Getting Started–Ham Radio Page Created

My hope is to post useful material regarding ham radio on the Colorado Western Slope, particularly Ouray, Montrose, Delta, and Gunnison Counties. I’ve created a page, with quite a few subpages, which you can choose from the sidebar to the right. The info will be structured hierarchically. Also, be sure to note that there’s a ham radio category for blog posts (you are currently reading a blog post).

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5 Responses to Getting Started–Ham Radio Page Created

  1. dave says:

    Rob, here’s a second reply. I crawled through the Weatherlink software and revised the page. The Mt. Sneffels Press blog page is here, and the weather station remains here. Check it out and let me know what you think. Dave

  2. dave says:

    Rob, thanks for the info. The new version of Ambient Internet Edition runs only on XP or later—no support for earlier versions of Windows. I also have the Weatherlink software, but I haven’t seriously played with it to see what it can upload to a web site. I can redesign the web page around what Weatherlink does…just have to find and read the manual! BTW, I put the Ambient-based system back “on the air” last night and it appears to still be running. It’s at http://mtsneffelspress.com/projects/wx/.

  3. Rob McAtee says:

    Thanks for the reply Dave,
    I have both the old windows software as well as the mac. Weatherlink I believe its called. If you need it, you are more than welcome to it. I use a PC very little here in the studio. All our stuff is on Apple. When I return from the camping expedition, Ouray.. Thisledown camp ground, I will see if I can find an old laptop with XP or 2000 Pro SP3 on it. Who knows what I will dig up. Anyway, again, thanks for replying. Let me know if there is anything I can help you out with. Good chating… I will have the Kenwood on in the truck tomorrow afternoon dialed in to Montrose while the wife and I head up to the mountain.
    Take care,
    Rob
    W9RZ

  4. dave says:

    Rob, you’ve touched on a problem here. The weather software runs on an old laptop with Win 98 SE. Unfortunately the weather software is rarely up for 24 hours at a time, requiring constant effort to keep the weather station on the Internet. I finally got so frustrated I just turned it off. It’s never been stable, even though the software was originally written in the ’90s and should run fine on Win 98 SE. To keep the weather station on the air, I can take one last try—I’ll reinstall it and see if it’s stable. If it is, fine. If not, I’ll attach the station to my new Win 7 machine, for which there’s an updated version of the software. The problem is that my Win 7 machine is awake only when I’m using it, which is for a few hours every evening. It’s too big a machine (read: electricity hog) to leave on all the time. Now that you remind me, I should probably download the updated software (which won’t run on the old Win 98 SE box) and see how stable it is. Maybe I can find some old laptop somewhere with Win XP SP3. I suspect that would be far more stable. Now here’s one possibility. The software I’m running is not actually the Davis software, but rather Ambient Virtual Weather Station. Maybe I should try reconstructing the website around the Davis Software. Hmmm…..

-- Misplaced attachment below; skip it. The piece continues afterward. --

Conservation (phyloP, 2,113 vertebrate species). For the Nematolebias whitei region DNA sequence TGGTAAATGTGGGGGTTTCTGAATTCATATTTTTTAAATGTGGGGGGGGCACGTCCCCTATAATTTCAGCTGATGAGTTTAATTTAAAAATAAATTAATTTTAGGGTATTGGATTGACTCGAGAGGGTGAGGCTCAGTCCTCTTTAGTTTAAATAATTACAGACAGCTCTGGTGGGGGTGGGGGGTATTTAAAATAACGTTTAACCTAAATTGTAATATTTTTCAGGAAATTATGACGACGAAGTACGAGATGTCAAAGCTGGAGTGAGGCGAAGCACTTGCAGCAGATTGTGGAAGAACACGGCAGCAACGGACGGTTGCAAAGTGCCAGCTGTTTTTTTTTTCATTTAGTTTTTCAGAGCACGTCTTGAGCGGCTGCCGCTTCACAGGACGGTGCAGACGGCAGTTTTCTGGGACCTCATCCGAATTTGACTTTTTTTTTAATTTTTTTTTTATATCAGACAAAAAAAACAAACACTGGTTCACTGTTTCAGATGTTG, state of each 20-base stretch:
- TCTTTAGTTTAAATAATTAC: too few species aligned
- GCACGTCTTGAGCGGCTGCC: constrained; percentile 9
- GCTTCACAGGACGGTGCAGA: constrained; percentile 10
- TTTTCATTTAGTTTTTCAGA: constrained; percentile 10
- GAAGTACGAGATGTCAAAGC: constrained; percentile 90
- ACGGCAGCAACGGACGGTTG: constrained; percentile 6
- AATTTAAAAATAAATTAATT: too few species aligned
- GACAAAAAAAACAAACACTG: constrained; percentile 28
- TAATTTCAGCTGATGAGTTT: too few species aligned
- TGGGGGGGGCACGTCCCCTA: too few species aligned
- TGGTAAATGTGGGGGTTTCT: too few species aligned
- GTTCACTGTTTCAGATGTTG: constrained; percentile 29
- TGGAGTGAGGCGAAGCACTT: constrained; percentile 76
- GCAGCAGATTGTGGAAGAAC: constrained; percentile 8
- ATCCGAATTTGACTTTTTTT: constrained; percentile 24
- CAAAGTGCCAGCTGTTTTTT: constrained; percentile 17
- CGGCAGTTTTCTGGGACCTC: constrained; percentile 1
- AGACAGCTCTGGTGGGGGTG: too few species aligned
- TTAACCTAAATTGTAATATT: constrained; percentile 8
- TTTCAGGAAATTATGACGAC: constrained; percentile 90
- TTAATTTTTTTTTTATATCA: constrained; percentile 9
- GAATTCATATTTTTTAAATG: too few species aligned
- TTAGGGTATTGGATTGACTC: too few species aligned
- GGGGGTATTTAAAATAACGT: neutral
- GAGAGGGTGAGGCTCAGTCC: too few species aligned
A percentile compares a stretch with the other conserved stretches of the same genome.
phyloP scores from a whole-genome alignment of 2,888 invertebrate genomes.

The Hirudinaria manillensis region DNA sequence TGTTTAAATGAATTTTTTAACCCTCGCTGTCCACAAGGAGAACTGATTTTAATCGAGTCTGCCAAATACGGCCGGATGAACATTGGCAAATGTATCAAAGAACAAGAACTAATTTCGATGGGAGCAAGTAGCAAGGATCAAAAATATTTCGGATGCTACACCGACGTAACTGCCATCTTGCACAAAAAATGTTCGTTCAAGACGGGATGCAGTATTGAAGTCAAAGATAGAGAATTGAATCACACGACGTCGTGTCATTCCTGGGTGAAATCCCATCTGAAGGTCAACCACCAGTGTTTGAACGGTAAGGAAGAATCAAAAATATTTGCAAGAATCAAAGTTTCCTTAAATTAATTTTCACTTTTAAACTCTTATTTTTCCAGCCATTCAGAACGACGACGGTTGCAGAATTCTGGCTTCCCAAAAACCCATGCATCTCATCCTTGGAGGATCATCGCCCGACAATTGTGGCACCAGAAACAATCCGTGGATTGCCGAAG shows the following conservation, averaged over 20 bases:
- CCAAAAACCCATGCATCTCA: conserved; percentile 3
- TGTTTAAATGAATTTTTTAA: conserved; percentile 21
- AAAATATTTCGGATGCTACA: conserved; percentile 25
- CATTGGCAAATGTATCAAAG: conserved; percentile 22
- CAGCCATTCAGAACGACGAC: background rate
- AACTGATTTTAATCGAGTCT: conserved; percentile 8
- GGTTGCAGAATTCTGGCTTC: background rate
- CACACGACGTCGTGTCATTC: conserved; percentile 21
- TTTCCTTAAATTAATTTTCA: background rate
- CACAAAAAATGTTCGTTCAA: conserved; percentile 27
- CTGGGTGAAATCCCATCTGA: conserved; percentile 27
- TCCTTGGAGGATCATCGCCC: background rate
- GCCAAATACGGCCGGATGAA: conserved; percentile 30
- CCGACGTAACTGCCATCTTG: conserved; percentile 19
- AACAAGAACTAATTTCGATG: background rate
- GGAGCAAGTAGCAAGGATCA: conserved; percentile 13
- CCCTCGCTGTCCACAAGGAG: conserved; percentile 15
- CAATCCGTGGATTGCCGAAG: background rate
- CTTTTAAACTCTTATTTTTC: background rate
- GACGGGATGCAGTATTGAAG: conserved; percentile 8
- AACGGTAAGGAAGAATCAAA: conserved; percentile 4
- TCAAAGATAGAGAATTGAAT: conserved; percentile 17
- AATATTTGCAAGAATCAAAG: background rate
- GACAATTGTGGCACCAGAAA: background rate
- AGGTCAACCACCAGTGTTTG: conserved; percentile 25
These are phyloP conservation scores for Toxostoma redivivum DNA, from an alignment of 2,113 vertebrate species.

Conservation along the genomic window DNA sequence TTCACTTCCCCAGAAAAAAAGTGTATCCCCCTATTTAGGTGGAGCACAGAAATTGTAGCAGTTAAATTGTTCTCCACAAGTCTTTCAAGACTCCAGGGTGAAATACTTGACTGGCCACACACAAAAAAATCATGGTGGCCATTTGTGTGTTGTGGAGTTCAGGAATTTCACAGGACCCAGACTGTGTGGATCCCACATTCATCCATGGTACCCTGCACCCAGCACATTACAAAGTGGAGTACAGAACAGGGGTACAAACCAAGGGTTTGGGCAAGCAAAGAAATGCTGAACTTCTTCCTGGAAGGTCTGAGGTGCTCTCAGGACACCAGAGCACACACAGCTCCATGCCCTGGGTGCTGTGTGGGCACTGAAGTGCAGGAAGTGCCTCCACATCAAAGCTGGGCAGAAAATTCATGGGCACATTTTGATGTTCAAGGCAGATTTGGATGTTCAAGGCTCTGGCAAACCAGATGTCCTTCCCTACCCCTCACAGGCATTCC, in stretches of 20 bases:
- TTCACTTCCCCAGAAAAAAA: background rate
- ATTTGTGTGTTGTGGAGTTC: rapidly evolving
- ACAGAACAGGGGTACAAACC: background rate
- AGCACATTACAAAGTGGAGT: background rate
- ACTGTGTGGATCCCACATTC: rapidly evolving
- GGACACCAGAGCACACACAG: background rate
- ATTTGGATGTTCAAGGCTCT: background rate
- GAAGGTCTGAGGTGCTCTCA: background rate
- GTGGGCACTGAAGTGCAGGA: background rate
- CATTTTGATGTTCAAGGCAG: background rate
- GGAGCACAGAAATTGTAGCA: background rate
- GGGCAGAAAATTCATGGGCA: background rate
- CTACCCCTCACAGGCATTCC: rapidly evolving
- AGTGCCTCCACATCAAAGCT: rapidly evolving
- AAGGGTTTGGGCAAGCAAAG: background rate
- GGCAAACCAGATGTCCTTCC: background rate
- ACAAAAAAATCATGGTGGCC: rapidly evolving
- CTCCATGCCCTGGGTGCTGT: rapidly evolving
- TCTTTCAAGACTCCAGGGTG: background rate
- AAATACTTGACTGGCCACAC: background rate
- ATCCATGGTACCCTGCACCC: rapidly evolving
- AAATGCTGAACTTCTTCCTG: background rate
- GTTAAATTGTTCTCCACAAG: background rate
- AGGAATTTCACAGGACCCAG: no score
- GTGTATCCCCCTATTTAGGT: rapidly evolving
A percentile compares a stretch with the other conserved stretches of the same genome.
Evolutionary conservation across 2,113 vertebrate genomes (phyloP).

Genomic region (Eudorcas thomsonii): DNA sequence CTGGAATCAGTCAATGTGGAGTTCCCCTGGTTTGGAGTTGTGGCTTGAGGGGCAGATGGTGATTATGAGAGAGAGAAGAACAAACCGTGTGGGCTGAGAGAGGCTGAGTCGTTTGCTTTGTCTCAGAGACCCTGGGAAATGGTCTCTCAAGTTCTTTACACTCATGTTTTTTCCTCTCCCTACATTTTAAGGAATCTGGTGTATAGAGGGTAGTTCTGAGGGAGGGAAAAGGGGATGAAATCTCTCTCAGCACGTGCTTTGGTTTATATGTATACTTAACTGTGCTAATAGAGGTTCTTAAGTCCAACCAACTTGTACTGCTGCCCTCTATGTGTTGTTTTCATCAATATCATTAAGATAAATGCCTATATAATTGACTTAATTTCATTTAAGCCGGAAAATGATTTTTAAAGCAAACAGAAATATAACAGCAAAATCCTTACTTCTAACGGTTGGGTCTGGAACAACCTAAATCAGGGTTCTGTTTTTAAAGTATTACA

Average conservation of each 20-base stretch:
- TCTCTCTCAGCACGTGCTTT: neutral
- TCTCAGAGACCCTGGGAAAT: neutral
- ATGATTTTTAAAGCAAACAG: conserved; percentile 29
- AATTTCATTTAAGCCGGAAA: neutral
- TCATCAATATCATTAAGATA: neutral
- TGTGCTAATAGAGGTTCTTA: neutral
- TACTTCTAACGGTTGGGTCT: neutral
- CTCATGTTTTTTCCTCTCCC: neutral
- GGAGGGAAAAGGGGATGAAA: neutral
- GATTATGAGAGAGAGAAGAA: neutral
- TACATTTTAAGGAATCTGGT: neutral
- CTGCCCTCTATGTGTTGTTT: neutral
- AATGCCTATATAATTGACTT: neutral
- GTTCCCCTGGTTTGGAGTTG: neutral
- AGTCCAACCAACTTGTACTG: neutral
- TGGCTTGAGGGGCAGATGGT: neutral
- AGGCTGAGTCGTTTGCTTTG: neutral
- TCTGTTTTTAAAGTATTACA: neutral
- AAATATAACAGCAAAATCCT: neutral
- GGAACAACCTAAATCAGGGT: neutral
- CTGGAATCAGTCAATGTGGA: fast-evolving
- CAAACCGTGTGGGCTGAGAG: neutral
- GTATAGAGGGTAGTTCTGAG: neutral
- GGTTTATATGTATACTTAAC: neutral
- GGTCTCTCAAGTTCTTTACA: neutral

5. Rob McAtee says:

    Hi Dave,
    W9RZ here. I was just wondering if you were going to put your Davis Weather Wizard back on line for the winter. Used it from time to time and thought it was helpful.
    Thanks,
    Rob

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